There is a lot of buzz in the industry about Apple Pay and the hackers that have exploited the security behind the new mobile wallet trend. In the last two months, there has been a spike in fraudulent activity with Apple Pay. Despite the robust security built into Apple Pay, criminals have quickly found a work around and are setting up new iPhones with stolen credit card information, then impersonating the actual credit card account holder. They are using additional information easily found online about the person, thus tricking the financial institution into thinking they are the authorized user in order to verify the new card.
This doesn’t mean that merchants should steer clear of Apple Pay. Not yet at least. While there is definitely a blame game going on, it is becoming evident that the real issue in this fraud (the hackers excluded) does not lie with Apple, but is with the banks issuing the credit cards that consumers are using. An article entitled “Mobile Payments Fraud: A Blame Game Between Apple Pay and Financial Institutions,” details the current state of the finger pointing:
Since (banks) and credit unions are anxious to be an Apple Pay user's primary credit card, they are authenticating and verifying these card payments without additional levels of verification. They want to keep the process simple for account holders to add their cards, in keeping with Apple's philosophy of simplifying processes for its users. But in this instance, this push for simplification opened up a security hole - and criminals jumped right through it!
Who is to blame: The financial institutions or Apple?
According to an article on cnbc.com last month: "Both sides play a role because Apple could have done more," said Samuel Bucholtz, co-founder of Casaba Security. "But where the fraud is really coming from is the bank's verification of those cards. It's not a compromise of any Apple security system that Apple has put in place."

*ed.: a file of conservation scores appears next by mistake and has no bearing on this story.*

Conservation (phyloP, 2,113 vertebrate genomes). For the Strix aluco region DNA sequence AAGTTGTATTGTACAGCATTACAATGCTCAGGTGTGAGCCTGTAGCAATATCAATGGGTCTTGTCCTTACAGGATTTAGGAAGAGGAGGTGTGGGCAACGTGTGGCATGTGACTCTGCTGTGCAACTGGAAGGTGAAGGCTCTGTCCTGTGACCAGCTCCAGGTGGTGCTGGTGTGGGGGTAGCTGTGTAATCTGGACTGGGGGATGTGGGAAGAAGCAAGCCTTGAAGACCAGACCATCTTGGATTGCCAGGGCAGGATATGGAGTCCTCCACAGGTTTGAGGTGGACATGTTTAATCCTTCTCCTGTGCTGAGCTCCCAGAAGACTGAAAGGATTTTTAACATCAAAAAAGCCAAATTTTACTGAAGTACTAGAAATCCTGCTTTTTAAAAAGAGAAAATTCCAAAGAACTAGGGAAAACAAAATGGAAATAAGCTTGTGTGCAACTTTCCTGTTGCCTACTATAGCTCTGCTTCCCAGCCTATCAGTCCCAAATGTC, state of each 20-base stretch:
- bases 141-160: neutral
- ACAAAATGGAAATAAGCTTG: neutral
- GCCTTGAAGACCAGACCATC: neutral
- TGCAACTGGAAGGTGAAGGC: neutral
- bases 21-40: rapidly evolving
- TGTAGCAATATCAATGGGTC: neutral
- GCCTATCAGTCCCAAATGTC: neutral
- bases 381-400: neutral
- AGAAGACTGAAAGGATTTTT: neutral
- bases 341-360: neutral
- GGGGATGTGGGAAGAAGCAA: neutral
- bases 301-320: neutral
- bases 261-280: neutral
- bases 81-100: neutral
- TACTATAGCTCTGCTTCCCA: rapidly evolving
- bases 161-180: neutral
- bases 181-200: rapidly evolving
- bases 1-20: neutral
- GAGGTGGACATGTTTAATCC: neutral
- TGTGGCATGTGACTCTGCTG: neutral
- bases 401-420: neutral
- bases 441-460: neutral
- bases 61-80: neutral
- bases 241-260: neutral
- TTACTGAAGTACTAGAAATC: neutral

The fraud that is occurring is not in the Apple system, but is in the authentication process of the credit card. And Apple doesn't own this piece of it... the bank does. Patrick Moorehead of Forbes details this process:
Unknown to most, Apple actually sends additional information to the banks to help with authentication as outlined in the Apple Pay Security and Privacy Overview. It says, “…Then [Apple] sends the encrypted data, along with other information about your iTunes account activity and device (such as the name of your device, its current location, or if you have a long history of transactions within iTunes) to your bank. Using this information, your bank will determine whether to approve adding your card to Apple Pay.”
According to the Apple iOS Security Guide’s section on Apple Pay, it very clearly states that in addition to location and iTunes activity, Apple encrypts and shares information like the last four digits of the phone number and the device name. The bank then determines if the card is approved for use with Apple Pay. All of this information can be helpful in verifying, but only if the banks use it and if they are not, they may have to fix their process as part of this.
Is it entirely the card issuing bank's fault? Should Apple have required more information to be shared for verification on all cards used? Would doing so have eliminated a perceived advantage by the consumer to use a card that required less information, at the risk of less security? Or perhaps, as one bank executive claimed, "they were so scared of Apple that they didn’t speak up. The banks didn’t press the company for fear that they would not be included among the initial issuers on Apple Pay."
Merchants: Be cautious, but move forward with Apple Pay
We believe Apple Pay is not going away. Nor are other mobile wallets. It is a very convenient service for a generation coming into money, and addicted to their phones. Our reliance on our mobile devices continues to grow, and merchants should be prepared to accept this new form of payment to attract more business. Stay up to date on the news and be cautious in your endeavors with Apple Pay, but don’t discount Apple. Since 1976, Apple has seen more reports of its pending failure than almost any other company, yet…look where they are today!